Intermittently, you will visit the Common, with helps Blue Reflection recreate the episodic feel of anime. Typically, after meeting a classmate, she’ll suffer an emotional breakdown, prompting you to travel into the randomly-generated realm that represents each girls’ consciousness. There, confront demons and stabilizing elements known as Fragments which help to quell the tempestuous emotions of classmates as well as help when tackling the game’s bosses. Once these matters are settled, the girl will often turn into a support character or friend, once again replicating the cycle of a televised series. In overview, the structure might feel simplistic, but there’s gratification to be found in the game’s rhythm.
Like most Gust games, combat isn’t a central focus, but managed to remain consistently entertaining. The key to success during these turn-based battles is to monitor the timeline that dictates movement order. Here, specific attacks will effectively stun foes, delaying their turn, and giving parties another opportunity to put them down before retaliation. Unsurprisingly, the strikes that induce Knockbacks are tempered, requiring MP to use and often inflicting smaller amount of damage. Blue Reflection’s movement from conventional role-playing item usage is refreshing, but with parties healing after every conflict, the game offers only a diminutive challenge when facing subordinate adversaries. Boss battles, are on the other hand are significantly tougher; it’s rather disheartening that that aren’t more of them.
Visually, Blue Reflection frequently meets its elevated ambitions. Generally, characters show a substantial amount of detail- and more importantly display facial expression and the gestures that reveal what each character is thinking or feeling. Locales are just as adept. While the suburban Hoshinomiya academy isn’t enormous, attention went into making the school as authentic as possible. The Common’s wide, outdoor spaces extend a nice juxtaposition, but loading screens ebb at the feeling of immersion. Unquestionably, the biggest graphical issue is the game’s tendency to sputter, sullying the semblance of magical realism. It doesn’t happen consistently, but when it does, it’s difficult to overlook. For some, the game’s transparency modeling will help compensate, with the game exhibiting water permeability exceptionally well.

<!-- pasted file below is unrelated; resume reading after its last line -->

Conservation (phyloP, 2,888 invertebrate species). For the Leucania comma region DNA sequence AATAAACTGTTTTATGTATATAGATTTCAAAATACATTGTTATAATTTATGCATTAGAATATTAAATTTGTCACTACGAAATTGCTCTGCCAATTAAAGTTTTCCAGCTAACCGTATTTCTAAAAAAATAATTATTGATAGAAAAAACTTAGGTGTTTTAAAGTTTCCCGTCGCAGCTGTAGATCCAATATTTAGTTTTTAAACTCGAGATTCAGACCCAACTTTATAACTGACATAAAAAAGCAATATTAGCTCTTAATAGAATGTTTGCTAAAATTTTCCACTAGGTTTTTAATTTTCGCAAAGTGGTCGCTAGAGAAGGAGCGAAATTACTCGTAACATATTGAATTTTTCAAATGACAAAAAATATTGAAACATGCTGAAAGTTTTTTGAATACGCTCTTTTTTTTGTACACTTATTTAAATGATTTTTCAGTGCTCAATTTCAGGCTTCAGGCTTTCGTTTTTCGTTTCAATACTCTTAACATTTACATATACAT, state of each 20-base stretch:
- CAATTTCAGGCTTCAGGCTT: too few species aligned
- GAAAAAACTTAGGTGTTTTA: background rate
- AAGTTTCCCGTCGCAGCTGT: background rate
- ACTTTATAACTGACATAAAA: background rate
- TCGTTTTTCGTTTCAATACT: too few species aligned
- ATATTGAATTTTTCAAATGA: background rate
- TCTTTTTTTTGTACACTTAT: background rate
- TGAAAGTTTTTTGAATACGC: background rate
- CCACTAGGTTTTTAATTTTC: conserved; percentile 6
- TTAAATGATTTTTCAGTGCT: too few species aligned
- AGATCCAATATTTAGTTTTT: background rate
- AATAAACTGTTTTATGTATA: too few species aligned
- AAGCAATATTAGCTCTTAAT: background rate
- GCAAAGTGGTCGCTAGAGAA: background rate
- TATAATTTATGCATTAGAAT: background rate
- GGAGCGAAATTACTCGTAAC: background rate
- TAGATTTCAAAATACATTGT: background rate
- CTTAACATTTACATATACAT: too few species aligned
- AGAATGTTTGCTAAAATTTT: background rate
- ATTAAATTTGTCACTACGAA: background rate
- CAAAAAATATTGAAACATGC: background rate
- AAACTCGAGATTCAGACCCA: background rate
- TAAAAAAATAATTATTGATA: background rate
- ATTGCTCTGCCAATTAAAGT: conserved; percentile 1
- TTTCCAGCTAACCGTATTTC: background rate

Despite some pacing and aesthetic concerns, Blue Reflection does so many things right. From the lingering sense of woe encapsulated in Hina’s return to the feeling of exhilaration when she’s leading the team and fighting demons while donning frilly skirts, the game echoes the spectrum of emotions found in magical girl properties. There’s a plethora of promise here, and even if Gust doesn’t capsulize on every opportunity, Reflection’s easygoing charms are poised to conquer all but the most nit-picky players.
Blue Reflection was played on the PlayStation 4
with review code provided by the publisher.
Platform: PlayStation 4, PC
Publisher: Koei-Tecmo Games
Release date: September 26st, 2017 (US)
Price: $59.99 (PS4), $53.99 (PC) via Steam